New York Attorney General Letitia James and Hawaii Attorney General Anne Lopez are co-leading a coalition consisting of 18 state attorneys general that aims to ensure that transgender students can join sports teams based on their gender identity.
The coalition filed an amicus brief on Monday challenging a West Virginia law that bans transgender students from participating on sports teams based on their gender identity.
The brief was filed in the U.S. Court of Appeals for the Fourth Circuit for B.P.J. v. West Virginia Board of Education, a lawsuit filed by a 12-year-old transgender girl against the West Virginia statute barring transgender female students from joining female sports teams.
The attorneys general argue that “the sole purpose of the West Virginia law is to exclude and stigmatize transgender students like B.P.J. and therefore it clearly violates her right to equal protection under the law.”
The attorneys general point to Title IX of the Education Amendments of 1972, which states that, “No person in the United States shall, on the basis of sex, be excluded from participation in, be denied the benefits of, or be subjected to discrimination under any education program or activity receiving Federal financial assistance.”
The brief asks the court to reverse a lower court ruling that dismissed the lawsuit.
“When a transgender student is prevented from playing on the sports team consistent with their gender identity, their rights are taken away from them and we will not stand for it,” said James in a statement.
The coalition includes attorneys general from California, Colorado, Connecticut, Delaware, Illinois, Maine, Maryland, Massachusetts, Michigan, Minnesota, New Jersey, Oregon, Rhode Island, Vermont, Washington, and the District of Columbia.
West Virginia Attorney General Patrick Morrisey, however, says the law, which was enacted in 2021, aims to “protect the integrity of women’s sports.”
“We are resolute in protecting opportunities for women and girls in sports because when biological males win in a women’s event — as has happened time and again — female athletes lose their opportunity to shine,” Morrisey said in a statement.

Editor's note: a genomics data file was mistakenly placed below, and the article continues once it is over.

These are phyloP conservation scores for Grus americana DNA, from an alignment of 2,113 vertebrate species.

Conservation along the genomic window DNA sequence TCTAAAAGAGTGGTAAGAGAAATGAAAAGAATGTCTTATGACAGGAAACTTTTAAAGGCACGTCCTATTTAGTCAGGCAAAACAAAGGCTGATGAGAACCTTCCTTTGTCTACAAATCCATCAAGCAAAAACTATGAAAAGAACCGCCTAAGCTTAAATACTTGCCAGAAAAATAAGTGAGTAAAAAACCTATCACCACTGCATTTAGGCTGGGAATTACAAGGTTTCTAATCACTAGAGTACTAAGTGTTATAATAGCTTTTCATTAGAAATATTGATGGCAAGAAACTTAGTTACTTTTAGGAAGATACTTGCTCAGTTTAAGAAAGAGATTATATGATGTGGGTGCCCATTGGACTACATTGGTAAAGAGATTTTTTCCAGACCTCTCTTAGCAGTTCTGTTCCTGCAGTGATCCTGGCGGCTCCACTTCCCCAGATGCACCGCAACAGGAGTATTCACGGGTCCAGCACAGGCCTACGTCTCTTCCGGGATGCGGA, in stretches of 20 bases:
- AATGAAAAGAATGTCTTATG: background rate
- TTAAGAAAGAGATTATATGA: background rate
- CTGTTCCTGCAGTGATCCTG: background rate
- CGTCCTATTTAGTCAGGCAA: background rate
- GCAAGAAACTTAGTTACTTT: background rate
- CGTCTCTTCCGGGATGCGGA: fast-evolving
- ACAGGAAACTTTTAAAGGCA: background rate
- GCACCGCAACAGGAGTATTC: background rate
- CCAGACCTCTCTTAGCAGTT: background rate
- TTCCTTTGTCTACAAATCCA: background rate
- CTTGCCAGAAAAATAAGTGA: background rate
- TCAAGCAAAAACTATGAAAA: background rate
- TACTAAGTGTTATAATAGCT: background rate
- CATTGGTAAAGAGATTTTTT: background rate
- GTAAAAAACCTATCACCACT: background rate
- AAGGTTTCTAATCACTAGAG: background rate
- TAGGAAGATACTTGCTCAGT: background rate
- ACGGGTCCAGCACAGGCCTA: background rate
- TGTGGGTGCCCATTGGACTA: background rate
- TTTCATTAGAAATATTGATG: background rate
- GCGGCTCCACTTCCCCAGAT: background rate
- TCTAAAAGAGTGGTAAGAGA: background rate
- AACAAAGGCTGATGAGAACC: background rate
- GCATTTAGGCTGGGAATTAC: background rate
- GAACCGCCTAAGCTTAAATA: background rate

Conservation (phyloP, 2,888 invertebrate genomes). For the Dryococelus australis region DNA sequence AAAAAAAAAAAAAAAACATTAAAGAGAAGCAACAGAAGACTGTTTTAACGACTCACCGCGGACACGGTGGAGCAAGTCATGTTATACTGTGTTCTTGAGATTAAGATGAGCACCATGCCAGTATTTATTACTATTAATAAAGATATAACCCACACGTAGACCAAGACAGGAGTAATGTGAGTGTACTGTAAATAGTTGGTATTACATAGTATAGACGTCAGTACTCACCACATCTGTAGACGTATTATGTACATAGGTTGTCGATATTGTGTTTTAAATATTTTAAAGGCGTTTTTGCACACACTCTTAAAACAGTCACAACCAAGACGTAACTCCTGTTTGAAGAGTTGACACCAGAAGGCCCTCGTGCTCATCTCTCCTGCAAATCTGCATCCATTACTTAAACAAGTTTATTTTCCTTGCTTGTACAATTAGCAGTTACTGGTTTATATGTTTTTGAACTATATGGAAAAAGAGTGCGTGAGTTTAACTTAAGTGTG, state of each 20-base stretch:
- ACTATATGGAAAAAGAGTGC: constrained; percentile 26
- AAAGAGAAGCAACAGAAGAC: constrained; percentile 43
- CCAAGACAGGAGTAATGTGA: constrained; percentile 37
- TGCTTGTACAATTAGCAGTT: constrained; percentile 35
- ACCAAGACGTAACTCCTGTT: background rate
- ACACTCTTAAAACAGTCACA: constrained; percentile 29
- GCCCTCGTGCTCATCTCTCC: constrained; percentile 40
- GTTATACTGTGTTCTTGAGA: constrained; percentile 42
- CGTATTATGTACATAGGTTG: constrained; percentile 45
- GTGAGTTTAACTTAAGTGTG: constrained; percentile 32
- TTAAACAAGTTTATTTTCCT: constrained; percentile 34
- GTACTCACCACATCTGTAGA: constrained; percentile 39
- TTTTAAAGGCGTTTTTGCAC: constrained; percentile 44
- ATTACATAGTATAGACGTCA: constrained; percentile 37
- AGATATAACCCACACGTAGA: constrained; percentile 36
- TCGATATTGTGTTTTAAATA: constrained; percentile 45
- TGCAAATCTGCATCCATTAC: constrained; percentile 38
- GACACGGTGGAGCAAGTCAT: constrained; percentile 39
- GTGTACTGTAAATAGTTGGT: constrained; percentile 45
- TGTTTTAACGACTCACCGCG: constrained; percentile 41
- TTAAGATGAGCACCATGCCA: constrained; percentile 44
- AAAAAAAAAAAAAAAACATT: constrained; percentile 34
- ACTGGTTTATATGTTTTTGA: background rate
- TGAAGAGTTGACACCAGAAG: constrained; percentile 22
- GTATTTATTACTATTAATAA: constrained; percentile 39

There are about 300,000 youth who identify as transgender in the U.S., according to James’ office. Currently, 19 states have bans on transgender students preventing them from joining sports teams that align with their gender identity. Idaho was the first state to enact the transgender sports ban in March 2020. Wyoming became the most recent state in March.
The New York City Public Schools system supports transgender students in their pursuit in sports and physical education. The DOE guideline states: “Transgender and gender expansive students must be given the same opportunities to participate in physical education as all other students. Generally, a student must be permitted to participate in physical education, intramural sports, and competitive athletic activities and contact sports in accordance with the student’s gender identity asserted at school.”
As for the state, the New York State Public High School Athletic Association, the governing body for most public schools in New York outside of NYC, is also committed to providing all students with the opportunity to participate in NYSPHSAA activities in a manner consistent with their gender identity and the New York State Commissioner of Education’s Regulations.
There is national support from the National Collegiate Athletic Association, which supports college athletes across the nation. The NCAA Board of Governors updated its transgender student-athlete participation policy on Jan. 19, 2022 to preserve opportunity for transgender student-athletes. Participation is now determined by the particular sport’s national governing body or international federation policy, if there is no such body.
The NCAA policy also mandates that transgender athletes document testosterone levels four weeks before their sport’s championship selections.
James most recently addressed Florida Governor Ron DeSantis in his move to request private health information from Florida public university students receiving gender-affirming care.
“Transgender students should be afforded the same opportunities as their peers and deserve to live without fear of discrimination or stigma,” James said in a statement. “My office is dedicated to combating any effort to restrict rights or punish people solely for being who they are.”